Coming from someone who during his leadership of Greenpeace from 2001 to 2005 acted as a major critic of the GM industry, such words naturally generate many questions. Why would Tindale suddenly change his stance on GMOs? What are his reasons for trusting the opinion of “the overwhelming majority of scientists”?
GMO in Europe – a brief overview
One glance at the history of the regulation of health, safety and environmental risks is enough to see that the critical moment in the European consumer and environmental regulations, including those regulating GMOs, came in the mid 1980s.
During this time, European regulatory policies acquired a new, highly politicized nature, characterized by a general suspicion of science and mistrust of government and industry. It's interesting to see that the reception of GMOs in the American legislation developed along a completely different line – regulators would cooperate with industry and exhibit a range of supportive attitudes towards technological innovation.
How did this turn happen in Europe? Long story short, in 1984 the EU established a Biotechnology Steering Committee, which created a new group that would serve as the main agent in developing biotechnology regulations within the member states.
The first directive was adopted in 1990 – it allowed member states to “provisionally restrict or prohibit” the introduction of GMOs to the market under a “justifiable reason that an approved product poses a risk to human health or the environment”. ( http://gmo.kormany.hu/download/e/55/40000/EU%20Legislation%20Overview%20JRC%20Report.pdf)
The directive was tested on the British ground when in 1994, a British company applied to market GM canola. While the UK Department of the Environment gave the canola variety an EU-wide approval, countries like Denmark, Austria and Norway opposed it, afraid of contaminating local crops.
British reactions to GMOs
During the 1990s, the British public would experience as increase of public concern about the supposed dangers of genetically-modified foods and crops. The UK press characteristically dramatized GMOs as “Franken-foods” and depicted Monsanto, the American based company and the leading supplier of genetically modified seeds, as “Frankenstein food giant” and the “biotech bully boy”.
Even Prince Charles spoke out against GMOs in a famous essay published online, where he questioned humanity's rights “to experiment with, and commercialize, the building blocks of life”. ( http://news.bbc.co.uk/2/hi/special_report/1999/02/99/food_under_the_microscope/285408.stm)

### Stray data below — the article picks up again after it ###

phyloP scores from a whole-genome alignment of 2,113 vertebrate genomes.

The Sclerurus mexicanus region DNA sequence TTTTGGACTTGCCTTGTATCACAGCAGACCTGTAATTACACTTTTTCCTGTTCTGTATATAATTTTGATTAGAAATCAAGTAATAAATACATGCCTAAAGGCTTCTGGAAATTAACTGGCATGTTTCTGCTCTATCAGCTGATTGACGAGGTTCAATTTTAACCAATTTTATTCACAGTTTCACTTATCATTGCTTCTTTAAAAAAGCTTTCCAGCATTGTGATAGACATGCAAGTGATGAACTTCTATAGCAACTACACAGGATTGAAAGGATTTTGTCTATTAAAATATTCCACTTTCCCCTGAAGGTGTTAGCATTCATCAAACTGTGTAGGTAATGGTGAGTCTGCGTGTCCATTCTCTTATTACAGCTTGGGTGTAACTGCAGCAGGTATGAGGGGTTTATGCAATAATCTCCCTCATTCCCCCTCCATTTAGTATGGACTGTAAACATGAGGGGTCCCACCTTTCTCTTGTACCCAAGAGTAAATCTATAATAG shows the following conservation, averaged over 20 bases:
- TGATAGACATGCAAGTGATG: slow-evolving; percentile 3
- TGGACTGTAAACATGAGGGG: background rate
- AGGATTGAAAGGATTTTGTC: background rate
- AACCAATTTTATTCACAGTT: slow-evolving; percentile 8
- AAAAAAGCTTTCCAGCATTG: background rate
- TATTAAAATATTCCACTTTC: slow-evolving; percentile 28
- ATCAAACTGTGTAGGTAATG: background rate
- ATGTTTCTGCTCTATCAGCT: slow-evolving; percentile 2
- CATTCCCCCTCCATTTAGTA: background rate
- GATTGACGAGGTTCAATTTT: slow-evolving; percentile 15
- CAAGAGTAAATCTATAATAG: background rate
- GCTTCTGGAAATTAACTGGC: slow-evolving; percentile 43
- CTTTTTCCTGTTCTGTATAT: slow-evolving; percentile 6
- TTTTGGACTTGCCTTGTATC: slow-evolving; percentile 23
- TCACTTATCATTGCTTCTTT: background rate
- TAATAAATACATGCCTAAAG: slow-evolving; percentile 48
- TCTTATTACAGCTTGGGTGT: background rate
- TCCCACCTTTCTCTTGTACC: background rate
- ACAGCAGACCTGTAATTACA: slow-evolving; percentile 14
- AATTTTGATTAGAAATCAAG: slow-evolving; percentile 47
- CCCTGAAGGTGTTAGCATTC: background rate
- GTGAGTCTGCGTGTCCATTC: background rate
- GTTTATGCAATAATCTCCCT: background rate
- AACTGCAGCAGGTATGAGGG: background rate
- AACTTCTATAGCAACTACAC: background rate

Richard Dawkins, a noted evolutionary biologist and outspoken science populariser, replied to Prince Charles in an open letter. “Playing God? We’ve been playing God for centuries!”, he wrote to account for the long tradition of genetic modification in our farming practices. ( http://www.skepticalraptor.com/blog/wp-content/uploads/2013/06/Dawkins-letter-Prince-Charles.pdf)
Anti-GMO movement today
At the beginning of this year, the European Union introduced a new law that allows member states to ban the growth of GMOs in their respective agriculture industries. The anti-GMO movement is still powerful in Europe – Hungary, for instance, just introduced a host of brand new regulations that restrict the cultivation of genetically modified crops in the country.
GM seeds, created by altering their genetic material, are attractive to modern farming because they can increase yields by introducing resistance to certain pest and diseases, as well as reduce the input of chemical pesticides.
Right now, the only GM crop grown commercially in the EU is a type of maize called MON 810. Its biggest European grower is Spain, but fields planted with this variety of account for a mere 1.56% of the EU's total maize-growing area. Moreover, this type of maize is banned in many European countries such as Austria, Bulgaria, France, Germany, Greece, Hungary and Luxembourg.
Tindale in context
Greenpeace International is considered the leading opponent of GM crops. “I worry for Greenpeace and the other green groups because they could, by taking such a hard line on GM, they could be seen to be putting ideology before the need for humanitarian action,” said Tindale in the interview.
He suggested that Greenpeace stopped attacking GM products and instead focused on examining the complexity of the matter. “The reason I’ve decided to speak out on GM now is because I think it is necessary for people like me who’ve opposed it to say things have changed.”
Anne Glover, who until last year served as chief scientific adviser to the European President, pointed out a concern that the European suspicion about GM crops poses many lives in developing countries at risk. At the same time, Greenpeace denied that it was being too “ideological” when opposing GM crops.
Tindale's criticism clearly opens up a new space for re-evaluating GMOs in British legislation and public life. Perhaps thanks to Tindale's words, the public will now think twice about the words green organizations continue to publicly speak out against the growth and import of GMOs, considering how the seemingly local scale of the problem in fact affects the global growth and distribution of various food crops.